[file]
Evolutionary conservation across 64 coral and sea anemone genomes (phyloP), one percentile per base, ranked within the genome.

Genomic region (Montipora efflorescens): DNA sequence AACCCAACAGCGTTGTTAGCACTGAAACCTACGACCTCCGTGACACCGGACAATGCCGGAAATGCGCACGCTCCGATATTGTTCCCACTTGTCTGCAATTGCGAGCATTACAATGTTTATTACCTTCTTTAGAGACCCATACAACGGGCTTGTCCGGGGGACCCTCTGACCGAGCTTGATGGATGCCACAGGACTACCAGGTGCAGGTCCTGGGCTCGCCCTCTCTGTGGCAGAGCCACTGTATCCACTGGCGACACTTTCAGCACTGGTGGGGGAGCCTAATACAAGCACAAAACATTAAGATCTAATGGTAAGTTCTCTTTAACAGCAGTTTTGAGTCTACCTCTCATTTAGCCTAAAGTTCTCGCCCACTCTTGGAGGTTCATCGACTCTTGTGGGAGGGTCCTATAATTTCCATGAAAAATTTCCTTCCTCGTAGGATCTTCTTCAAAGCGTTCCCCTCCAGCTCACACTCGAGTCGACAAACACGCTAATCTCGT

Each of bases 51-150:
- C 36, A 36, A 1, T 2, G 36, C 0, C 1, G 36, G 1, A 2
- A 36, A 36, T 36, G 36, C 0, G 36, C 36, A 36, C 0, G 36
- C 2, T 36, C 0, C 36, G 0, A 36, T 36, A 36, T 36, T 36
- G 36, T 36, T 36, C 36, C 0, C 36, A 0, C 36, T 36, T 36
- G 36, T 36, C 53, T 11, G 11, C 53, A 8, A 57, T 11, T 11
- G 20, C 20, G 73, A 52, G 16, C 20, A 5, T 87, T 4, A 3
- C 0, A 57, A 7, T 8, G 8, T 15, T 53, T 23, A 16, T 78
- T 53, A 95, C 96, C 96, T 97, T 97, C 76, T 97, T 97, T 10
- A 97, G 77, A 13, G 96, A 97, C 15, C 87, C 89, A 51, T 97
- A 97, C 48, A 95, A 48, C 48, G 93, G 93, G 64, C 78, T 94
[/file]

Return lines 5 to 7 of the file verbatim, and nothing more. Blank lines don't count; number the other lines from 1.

- A 36, A 36, T 36, G 36, C 0, G 36, C 36, A 36, C 0, G 36
- C 2, T 36, C 0, C 36, G 0, A 36, T 36, A 36, T 36, T 36
- G 36, T 36, T 36, C 36, C 0, C 36, A 0, C 36, T 36, T 36